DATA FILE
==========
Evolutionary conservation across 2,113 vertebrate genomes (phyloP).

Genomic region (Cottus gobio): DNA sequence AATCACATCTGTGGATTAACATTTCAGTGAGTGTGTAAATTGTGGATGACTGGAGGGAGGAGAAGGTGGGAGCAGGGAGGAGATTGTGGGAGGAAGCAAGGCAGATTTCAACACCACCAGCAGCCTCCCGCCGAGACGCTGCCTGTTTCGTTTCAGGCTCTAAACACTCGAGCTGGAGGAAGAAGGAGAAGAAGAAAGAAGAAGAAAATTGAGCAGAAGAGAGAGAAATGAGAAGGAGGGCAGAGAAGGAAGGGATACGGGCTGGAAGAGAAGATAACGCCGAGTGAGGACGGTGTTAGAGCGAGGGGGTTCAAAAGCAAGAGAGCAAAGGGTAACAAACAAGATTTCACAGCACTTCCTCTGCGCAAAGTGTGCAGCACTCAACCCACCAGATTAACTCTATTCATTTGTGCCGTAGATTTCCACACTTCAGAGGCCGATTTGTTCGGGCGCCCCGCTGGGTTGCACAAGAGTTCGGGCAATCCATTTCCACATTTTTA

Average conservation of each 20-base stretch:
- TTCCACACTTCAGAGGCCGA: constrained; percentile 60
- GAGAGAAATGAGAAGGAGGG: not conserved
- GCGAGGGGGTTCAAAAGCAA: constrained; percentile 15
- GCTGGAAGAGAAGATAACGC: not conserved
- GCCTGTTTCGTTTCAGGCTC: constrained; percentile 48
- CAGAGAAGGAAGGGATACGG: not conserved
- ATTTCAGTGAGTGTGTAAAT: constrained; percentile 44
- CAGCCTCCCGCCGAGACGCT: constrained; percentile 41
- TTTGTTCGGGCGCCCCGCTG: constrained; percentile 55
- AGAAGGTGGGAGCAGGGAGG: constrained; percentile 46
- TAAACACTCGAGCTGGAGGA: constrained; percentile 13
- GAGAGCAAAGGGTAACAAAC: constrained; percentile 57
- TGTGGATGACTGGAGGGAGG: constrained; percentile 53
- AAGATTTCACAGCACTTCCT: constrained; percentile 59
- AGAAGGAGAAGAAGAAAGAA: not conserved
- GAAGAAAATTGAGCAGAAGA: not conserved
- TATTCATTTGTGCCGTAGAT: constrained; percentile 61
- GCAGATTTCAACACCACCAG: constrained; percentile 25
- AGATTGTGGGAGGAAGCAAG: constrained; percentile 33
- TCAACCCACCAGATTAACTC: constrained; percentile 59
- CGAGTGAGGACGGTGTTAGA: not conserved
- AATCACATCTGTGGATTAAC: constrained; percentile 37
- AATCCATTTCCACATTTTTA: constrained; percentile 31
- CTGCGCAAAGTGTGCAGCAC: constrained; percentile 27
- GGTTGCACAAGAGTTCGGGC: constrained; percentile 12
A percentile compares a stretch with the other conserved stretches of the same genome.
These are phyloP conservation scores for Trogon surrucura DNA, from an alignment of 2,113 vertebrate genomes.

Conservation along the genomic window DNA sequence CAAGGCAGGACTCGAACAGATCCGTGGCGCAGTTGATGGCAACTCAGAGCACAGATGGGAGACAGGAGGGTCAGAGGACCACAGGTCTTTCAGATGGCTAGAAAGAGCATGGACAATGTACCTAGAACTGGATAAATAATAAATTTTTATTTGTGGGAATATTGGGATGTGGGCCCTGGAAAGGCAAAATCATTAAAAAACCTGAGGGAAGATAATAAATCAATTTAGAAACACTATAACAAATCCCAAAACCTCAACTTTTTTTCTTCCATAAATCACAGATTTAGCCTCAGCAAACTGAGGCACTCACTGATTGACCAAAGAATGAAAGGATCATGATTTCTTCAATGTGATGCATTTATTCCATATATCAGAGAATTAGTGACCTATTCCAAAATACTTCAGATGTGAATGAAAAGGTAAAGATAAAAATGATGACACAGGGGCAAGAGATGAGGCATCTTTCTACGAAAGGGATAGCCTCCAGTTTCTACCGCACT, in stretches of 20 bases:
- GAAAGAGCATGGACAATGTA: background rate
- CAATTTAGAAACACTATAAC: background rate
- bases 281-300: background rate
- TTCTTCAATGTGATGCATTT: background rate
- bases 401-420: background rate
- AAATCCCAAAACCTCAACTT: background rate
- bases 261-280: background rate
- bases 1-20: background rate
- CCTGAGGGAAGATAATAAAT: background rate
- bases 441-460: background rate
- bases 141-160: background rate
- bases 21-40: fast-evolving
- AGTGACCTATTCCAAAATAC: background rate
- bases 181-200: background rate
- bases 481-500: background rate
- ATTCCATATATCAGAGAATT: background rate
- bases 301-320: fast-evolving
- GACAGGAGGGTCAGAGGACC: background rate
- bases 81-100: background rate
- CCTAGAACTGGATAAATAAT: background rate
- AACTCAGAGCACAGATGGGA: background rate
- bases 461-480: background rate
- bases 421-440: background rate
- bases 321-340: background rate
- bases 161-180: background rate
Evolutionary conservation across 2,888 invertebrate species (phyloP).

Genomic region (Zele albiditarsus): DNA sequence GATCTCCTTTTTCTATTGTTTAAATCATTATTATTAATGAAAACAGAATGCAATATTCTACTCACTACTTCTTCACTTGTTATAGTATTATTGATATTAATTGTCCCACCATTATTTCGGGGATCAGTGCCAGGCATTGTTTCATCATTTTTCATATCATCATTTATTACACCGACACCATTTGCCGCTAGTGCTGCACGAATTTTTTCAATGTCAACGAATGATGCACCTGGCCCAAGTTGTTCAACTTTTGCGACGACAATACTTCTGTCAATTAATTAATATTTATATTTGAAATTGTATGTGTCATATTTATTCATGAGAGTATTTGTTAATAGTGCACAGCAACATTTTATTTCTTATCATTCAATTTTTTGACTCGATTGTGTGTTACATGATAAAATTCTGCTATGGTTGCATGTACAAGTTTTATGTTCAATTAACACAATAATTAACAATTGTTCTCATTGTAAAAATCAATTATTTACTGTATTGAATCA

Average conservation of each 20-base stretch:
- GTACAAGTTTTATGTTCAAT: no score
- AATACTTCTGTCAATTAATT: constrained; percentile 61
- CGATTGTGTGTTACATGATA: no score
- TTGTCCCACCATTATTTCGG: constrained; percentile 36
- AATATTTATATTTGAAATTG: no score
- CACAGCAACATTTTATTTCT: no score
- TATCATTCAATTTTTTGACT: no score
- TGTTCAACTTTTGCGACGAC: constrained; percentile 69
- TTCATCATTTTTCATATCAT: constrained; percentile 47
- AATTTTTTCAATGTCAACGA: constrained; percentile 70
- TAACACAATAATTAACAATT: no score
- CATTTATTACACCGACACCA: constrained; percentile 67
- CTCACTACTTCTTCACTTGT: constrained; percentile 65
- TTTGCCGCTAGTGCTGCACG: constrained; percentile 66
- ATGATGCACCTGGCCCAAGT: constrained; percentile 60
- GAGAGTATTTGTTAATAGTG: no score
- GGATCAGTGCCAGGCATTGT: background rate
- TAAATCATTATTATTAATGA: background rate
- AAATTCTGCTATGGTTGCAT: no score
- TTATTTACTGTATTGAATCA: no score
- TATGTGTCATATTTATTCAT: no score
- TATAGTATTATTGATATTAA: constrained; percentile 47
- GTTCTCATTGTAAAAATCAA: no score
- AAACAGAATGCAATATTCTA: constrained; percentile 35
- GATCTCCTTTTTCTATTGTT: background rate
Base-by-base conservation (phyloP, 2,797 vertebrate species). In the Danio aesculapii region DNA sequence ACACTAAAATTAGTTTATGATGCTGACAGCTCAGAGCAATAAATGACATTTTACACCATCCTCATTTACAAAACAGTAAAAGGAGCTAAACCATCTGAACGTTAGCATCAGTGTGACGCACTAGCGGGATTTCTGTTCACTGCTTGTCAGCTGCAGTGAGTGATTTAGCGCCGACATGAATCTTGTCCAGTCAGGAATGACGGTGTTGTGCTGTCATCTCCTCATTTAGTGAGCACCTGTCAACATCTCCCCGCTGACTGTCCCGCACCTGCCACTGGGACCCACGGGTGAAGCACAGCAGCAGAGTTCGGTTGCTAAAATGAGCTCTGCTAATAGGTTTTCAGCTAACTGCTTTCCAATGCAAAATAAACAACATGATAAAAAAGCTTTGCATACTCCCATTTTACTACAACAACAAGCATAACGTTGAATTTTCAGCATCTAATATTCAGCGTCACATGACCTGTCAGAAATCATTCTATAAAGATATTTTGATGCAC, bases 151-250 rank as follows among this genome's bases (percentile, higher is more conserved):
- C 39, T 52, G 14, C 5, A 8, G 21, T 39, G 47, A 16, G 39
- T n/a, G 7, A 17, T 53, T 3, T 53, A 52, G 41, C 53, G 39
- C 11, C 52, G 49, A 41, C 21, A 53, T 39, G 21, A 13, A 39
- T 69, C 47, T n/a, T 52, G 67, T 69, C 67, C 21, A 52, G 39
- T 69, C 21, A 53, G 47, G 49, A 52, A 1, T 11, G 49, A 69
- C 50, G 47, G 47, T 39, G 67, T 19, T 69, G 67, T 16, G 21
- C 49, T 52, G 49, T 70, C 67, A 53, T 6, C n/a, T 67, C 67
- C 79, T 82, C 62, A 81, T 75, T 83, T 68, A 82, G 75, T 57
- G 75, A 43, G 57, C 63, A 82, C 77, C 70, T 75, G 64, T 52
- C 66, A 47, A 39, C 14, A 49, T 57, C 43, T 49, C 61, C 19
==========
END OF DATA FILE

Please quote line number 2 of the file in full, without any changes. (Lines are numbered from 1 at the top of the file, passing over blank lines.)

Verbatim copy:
Genomic region (Cottus gobio): DNA sequence AATCACATCTGTGGATTAACATTTCAGTGAGTGTGTAAATTGTGGATGACTGGAGGGAGGAGAAGGTGGGAGCAGGGAGGAGATTGTGGGAGGAAGCAAGGCAGATTTCAACACCACCAGCAGCCTCCCGCCGAGACGCTGCCTGTTTCGTTTCAGGCTCTAAACACTCGAGCTGGAGGAAGAAGGAGAAGAAGAAAGAAGAAGAAAATTGAGCAGAAGAGAGAGAAATGAGAAGGAGGGCAGAGAAGGAAGGGATACGGGCTGGAAGAGAAGATAACGCCGAGTGAGGACGGTGTTAGAGCGAGGGGGTTCAAAAGCAAGAGAGCAAAGGGTAACAAACAAGATTTCACAGCACTTCCTCTGCGCAAAGTGTGCAGCACTCAACCCACCAGATTAACTCTATTCATTTGTGCCGTAGATTTCCACACTTCAGAGGCCGATTTGTTCGGGCGCCCCGCTGGGTTGCACAAGAGTTCGGGCAATCCATTTCCACATTTTTA